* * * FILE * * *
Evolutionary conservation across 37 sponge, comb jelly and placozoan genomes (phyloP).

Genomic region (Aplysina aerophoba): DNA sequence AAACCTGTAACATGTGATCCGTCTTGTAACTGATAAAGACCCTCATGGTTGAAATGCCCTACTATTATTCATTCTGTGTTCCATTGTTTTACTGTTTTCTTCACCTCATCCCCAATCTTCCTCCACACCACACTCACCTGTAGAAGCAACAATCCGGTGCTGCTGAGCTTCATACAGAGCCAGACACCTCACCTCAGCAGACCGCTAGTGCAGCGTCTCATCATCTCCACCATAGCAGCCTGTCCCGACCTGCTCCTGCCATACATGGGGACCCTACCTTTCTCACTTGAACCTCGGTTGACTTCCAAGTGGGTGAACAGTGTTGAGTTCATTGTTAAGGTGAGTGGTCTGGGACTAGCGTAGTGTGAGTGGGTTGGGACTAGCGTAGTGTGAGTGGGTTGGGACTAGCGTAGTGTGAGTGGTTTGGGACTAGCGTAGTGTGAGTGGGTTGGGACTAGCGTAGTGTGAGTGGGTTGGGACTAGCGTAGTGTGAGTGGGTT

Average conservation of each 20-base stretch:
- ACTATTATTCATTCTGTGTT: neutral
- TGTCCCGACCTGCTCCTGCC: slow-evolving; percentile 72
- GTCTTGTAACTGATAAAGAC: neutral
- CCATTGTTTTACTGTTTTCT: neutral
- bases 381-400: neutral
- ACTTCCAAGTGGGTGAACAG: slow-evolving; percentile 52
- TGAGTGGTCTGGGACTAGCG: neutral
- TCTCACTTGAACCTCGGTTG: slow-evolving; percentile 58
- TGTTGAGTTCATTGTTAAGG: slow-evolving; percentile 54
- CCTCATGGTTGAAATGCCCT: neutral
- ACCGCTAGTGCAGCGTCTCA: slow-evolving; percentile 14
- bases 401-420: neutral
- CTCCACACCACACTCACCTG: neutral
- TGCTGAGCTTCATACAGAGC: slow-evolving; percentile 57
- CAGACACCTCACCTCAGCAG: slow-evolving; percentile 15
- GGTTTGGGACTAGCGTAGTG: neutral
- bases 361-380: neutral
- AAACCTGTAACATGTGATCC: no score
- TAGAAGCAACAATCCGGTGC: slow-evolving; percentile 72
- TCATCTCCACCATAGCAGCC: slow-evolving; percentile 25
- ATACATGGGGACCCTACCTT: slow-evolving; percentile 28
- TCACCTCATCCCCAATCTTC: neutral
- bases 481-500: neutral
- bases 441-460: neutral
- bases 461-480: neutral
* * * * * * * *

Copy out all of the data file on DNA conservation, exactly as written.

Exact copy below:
Evolutionary conservation across 37 sponge, comb jelly and placozoan genomes (phyloP).

Genomic region (Aplysina aerophoba): DNA sequence AAACCTGTAACATGTGATCCGTCTTGTAACTGATAAAGACCCTCATGGTTGAAATGCCCTACTATTATTCATTCTGTGTTCCATTGTTTTACTGTTTTCTTCACCTCATCCCCAATCTTCCTCCACACCACACTCACCTGTAGAAGCAACAATCCGGTGCTGCTGAGCTTCATACAGAGCCAGACACCTCACCTCAGCAGACCGCTAGTGCAGCGTCTCATCATCTCCACCATAGCAGCCTGTCCCGACCTGCTCCTGCCATACATGGGGACCCTACCTTTCTCACTTGAACCTCGGTTGACTTCCAAGTGGGTGAACAGTGTTGAGTTCATTGTTAAGGTGAGTGGTCTGGGACTAGCGTAGTGTGAGTGGGTTGGGACTAGCGTAGTGTGAGTGGGTTGGGACTAGCGTAGTGTGAGTGGTTTGGGACTAGCGTAGTGTGAGTGGGTTGGGACTAGCGTAGTGTGAGTGGGTTGGGACTAGCGTAGTGTGAGTGGGTT

Average conservation of each 20-base stretch:
- ACTATTATTCATTCTGTGTT: neutral
- TGTCCCGACCTGCTCCTGCC: slow-evolving; percentile 72
- GTCTTGTAACTGATAAAGAC: neutral
- CCATTGTTTTACTGTTTTCT: neutral
- bases 381-400: neutral
- ACTTCCAAGTGGGTGAACAG: slow-evolving; percentile 52
- TGAGTGGTCTGGGACTAGCG: neutral
- TCTCACTTGAACCTCGGTTG: slow-evolving; percentile 58
- TGTTGAGTTCATTGTTAAGG: slow-evolving; percentile 54
- CCTCATGGTTGAAATGCCCT: neutral
- ACCGCTAGTGCAGCGTCTCA: slow-evolving; percentile 14
- bases 401-420: neutral
- CTCCACACCACACTCACCTG: neutral
- TGCTGAGCTTCATACAGAGC: slow-evolving; percentile 57
- CAGACACCTCACCTCAGCAG: slow-evolving; percentile 15
- GGTTTGGGACTAGCGTAGTG: neutral
- bases 361-380: neutral
- AAACCTGTAACATGTGATCC: no score
- TAGAAGCAACAATCCGGTGC: slow-evolving; percentile 72
- TCATCTCCACCATAGCAGCC: slow-evolving; percentile 25
- ATACATGGGGACCCTACCTT: slow-evolving; percentile 28
- TCACCTCATCCCCAATCTTC: neutral
- bases 481-500: neutral
- bases 441-460: neutral
- bases 461-480: neutral